InstitutionalOpinion

The Tory Atrium living wall should’ve stayed

There were cheaper and better ways to deal with the pest problem

The living wall in Tory Atrium has been dismantled due to a lack of funding to manage the “ballooning” cost of pest control. Although I hate mice as much as the next person, I’m also crushed. The wall’s dismantling was an unnecessary and shortsighted step on the part of the University in its attempt to save money.

Those of us in the social sciences and humanities who take many (if not all!) of our classes in Tory were the first to complain. A lack of windows, overabundance of the colour grey, scarcity of functional water fountains, and usually-disgusting, over-crowded bathrooms designate Tory as one of the most depressing buildings on campus. Last winter, I spent two days a week cramped inside Tory classrooms filled with mismatched reject desks from the 1990s for four and a half straight hours. Needless to say, it was the most grueling semester I’ve experienced to date.

The living wall, however, was a shining beacon of hope. It reminded us that the colour green exists while we spent the month of March spending 18 hours a day in class or studying, periodically moving from classroom to library without ever actually going outside. It brought a piece of spring to the university during Edmonton’s long, cold winters. It was a sign that the university was actually willing to invest in our happiness!

I could endlessly wax poetic about the living wall; however, from a more factual perspective, living walls bring many tangible benefits through creating pleasant, sustainable spaces. Not only do they improve air quality, but they help to reduce noise levels and boost morale, two effects which are particularly useful in Tory. The Atrium is often loud, and Arts students often need their morale boosted. Enough said.

Although the cost of mouse control is obviously a barrier to the maintenance of the living wall, I wonder if this decision can be at least partly attributed to poor funds management, a problem for which the University of Alberta is becoming somewhat infamous.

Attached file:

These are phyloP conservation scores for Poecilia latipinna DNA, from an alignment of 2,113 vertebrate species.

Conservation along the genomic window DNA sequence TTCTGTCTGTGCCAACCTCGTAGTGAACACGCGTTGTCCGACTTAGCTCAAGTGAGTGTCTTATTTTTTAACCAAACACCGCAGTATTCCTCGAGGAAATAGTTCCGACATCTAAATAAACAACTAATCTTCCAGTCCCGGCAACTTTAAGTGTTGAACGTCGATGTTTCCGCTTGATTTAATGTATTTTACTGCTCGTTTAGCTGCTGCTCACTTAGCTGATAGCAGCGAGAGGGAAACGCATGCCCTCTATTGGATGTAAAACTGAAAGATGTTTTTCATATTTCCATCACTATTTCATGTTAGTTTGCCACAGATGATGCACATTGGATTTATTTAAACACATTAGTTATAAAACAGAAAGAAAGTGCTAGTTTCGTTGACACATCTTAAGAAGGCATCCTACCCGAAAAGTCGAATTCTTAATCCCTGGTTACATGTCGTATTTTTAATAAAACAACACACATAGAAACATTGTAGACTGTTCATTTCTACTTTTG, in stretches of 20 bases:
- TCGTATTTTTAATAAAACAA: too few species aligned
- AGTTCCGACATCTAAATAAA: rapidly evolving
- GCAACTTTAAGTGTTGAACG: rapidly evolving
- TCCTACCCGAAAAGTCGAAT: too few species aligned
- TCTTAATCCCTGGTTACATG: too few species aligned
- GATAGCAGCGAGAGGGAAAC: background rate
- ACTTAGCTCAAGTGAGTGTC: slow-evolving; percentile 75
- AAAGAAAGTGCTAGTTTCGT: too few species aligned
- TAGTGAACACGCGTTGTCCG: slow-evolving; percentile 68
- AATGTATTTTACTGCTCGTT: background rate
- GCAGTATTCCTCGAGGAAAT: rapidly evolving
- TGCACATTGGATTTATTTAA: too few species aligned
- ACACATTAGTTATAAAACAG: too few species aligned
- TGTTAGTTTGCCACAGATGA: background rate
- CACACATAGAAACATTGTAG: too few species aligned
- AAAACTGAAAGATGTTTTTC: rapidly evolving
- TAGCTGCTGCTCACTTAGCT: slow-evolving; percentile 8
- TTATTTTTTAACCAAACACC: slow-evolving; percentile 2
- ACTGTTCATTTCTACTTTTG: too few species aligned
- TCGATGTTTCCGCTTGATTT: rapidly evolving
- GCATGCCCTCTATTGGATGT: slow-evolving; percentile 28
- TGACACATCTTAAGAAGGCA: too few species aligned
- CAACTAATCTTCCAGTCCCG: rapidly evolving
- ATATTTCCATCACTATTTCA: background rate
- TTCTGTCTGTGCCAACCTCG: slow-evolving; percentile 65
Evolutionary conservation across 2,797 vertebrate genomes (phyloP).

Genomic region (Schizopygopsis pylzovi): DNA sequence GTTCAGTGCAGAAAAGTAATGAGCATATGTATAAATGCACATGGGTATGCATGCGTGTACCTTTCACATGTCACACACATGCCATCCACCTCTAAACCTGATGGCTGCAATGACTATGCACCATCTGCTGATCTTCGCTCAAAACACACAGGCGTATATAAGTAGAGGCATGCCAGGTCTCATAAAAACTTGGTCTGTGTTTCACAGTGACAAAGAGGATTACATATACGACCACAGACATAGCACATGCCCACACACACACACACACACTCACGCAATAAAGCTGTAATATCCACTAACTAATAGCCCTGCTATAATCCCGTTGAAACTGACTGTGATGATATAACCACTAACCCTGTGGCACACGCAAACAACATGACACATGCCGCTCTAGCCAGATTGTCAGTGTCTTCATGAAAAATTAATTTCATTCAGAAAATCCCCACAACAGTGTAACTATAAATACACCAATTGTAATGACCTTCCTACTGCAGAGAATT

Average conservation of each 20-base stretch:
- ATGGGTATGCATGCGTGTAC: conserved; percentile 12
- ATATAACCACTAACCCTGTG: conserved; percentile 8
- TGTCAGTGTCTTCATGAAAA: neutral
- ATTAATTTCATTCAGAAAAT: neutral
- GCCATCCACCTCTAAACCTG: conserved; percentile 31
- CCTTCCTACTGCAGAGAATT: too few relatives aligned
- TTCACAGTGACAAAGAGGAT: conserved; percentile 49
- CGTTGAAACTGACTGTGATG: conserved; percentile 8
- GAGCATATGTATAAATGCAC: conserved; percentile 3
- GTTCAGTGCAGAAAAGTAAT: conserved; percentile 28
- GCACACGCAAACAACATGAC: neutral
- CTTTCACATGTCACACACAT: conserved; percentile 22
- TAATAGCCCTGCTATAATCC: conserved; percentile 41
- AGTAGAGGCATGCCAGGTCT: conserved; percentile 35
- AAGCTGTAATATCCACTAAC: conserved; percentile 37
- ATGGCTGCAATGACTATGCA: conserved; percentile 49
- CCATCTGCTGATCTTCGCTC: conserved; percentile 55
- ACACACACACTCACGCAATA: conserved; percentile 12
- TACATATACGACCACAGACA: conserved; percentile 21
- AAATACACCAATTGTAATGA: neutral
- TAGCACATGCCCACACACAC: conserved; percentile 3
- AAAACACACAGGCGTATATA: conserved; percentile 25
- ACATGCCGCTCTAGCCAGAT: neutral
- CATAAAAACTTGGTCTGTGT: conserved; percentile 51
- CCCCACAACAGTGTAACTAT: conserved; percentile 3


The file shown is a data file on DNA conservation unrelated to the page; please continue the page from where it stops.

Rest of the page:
Removing the living wall entirely was not the only solution to the “pest problem.” Herbs like mint and lavender repel mice and could’ve been planted alongside more ornamental plants to mitigate the problem in a natural and affordable manner. As well, the fact that mice could access the living wall is indicative of a more serious pest problem that the University will likely need to address anyway. Removing the wall treats the symptom without curing the disease.

Living walls can also help reduce energy costs, making them not only sustainable but also financially beneficial. They can also increase property value because of their aesthetic appeal. Although the cost of pest control may have been high, there could’ve been long-term financial benefits to maintaining the living wall.

A consultative process to replace the living wall with another aesthetically pleasing installation is set to begin in Fall 2018 when most students return to classes. Hopefully, this pans out, although the University isn’t exactly well-known for communicating with its students (new BA, anyone?).

To add insult to injury, the plants weren’t repurposed or moved to a more suitable location. Workers who were removing them said that due to the way they were cared for, the plants couldn’t be transplanted and had to be thrown away. Unfortunately, until the University’s “consultative process” is complete—and who knows when that will be—Tory Atrium will be just as drab as Tory itself.

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